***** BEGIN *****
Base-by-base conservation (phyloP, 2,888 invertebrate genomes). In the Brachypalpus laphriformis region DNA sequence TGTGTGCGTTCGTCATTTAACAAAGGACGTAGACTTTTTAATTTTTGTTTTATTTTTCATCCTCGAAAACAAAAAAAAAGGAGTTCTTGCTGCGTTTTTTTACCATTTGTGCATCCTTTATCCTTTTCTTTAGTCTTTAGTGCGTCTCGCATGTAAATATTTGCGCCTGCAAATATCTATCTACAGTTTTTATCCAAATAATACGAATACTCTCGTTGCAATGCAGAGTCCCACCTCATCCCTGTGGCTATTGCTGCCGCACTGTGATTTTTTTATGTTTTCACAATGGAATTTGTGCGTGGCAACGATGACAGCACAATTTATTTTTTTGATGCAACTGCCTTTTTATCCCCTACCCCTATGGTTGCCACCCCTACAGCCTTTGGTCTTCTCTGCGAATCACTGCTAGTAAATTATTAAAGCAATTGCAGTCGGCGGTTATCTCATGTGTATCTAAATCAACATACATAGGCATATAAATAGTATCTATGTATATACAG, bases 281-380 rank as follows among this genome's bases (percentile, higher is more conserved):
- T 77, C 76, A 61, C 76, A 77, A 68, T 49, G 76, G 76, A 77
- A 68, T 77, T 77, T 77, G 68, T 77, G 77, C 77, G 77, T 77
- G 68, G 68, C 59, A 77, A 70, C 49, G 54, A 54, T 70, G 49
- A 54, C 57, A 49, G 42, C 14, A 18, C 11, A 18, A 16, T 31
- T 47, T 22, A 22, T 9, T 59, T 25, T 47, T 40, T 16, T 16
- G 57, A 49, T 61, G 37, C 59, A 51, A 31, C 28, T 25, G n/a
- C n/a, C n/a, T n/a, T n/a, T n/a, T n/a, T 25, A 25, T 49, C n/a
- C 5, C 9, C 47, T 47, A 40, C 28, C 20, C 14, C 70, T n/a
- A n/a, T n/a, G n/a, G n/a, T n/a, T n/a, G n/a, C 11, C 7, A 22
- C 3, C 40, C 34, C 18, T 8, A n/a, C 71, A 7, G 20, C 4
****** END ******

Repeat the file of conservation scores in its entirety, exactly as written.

Base-by-base conservation (phyloP, 2,888 invertebrate genomes). In the Brachypalpus laphriformis region DNA sequence TGTGTGCGTTCGTCATTTAACAAAGGACGTAGACTTTTTAATTTTTGTTTTATTTTTCATCCTCGAAAACAAAAAAAAAGGAGTTCTTGCTGCGTTTTTTTACCATTTGTGCATCCTTTATCCTTTTCTTTAGTCTTTAGTGCGTCTCGCATGTAAATATTTGCGCCTGCAAATATCTATCTACAGTTTTTATCCAAATAATACGAATACTCTCGTTGCAATGCAGAGTCCCACCTCATCCCTGTGGCTATTGCTGCCGCACTGTGATTTTTTTATGTTTTCACAATGGAATTTGTGCGTGGCAACGATGACAGCACAATTTATTTTTTTGATGCAACTGCCTTTTTATCCCCTACCCCTATGGTTGCCACCCCTACAGCCTTTGGTCTTCTCTGCGAATCACTGCTAGTAAATTATTAAAGCAATTGCAGTCGGCGGTTATCTCATGTGTATCTAAATCAACATACATAGGCATATAAATAGTATCTATGTATATACAG, bases 281-380 rank as follows among this genome's bases (percentile, higher is more conserved):
- T 77, C 76, A 61, C 76, A 77, A 68, T 49, G 76, G 76, A 77
- A 68, T 77, T 77, T 77, G 68, T 77, G 77, C 77, G 77, T 77
- G 68, G 68, C 59, A 77, A 70, C 49, G 54, A 54, T 70, G 49
- A 54, C 57, A 49, G 42, C 14, A 18, C 11, A 18, A 16, T 31
- T 47, T 22, A 22, T 9, T 59, T 25, T 47, T 40, T 16, T 16
- G 57, A 49, T 61, G 37, C 59, A 51, A 31, C 28, T 25, G n/a
- C n/a, C n/a, T n/a, T n/a, T n/a, T n/a, T 25, A 25, T 49, C n/a
- C 5, C 9, C 47, T 47, A 40, C 28, C 20, C 14, C 70, T n/a
- A n/a, T n/a, G n/a, G n/a, T n/a, T n/a, G n/a, C 11, C 7, A 22
- C 3, C 40, C 34, C 18, T 8, A n/a, C 71, A 7, G 20, C 4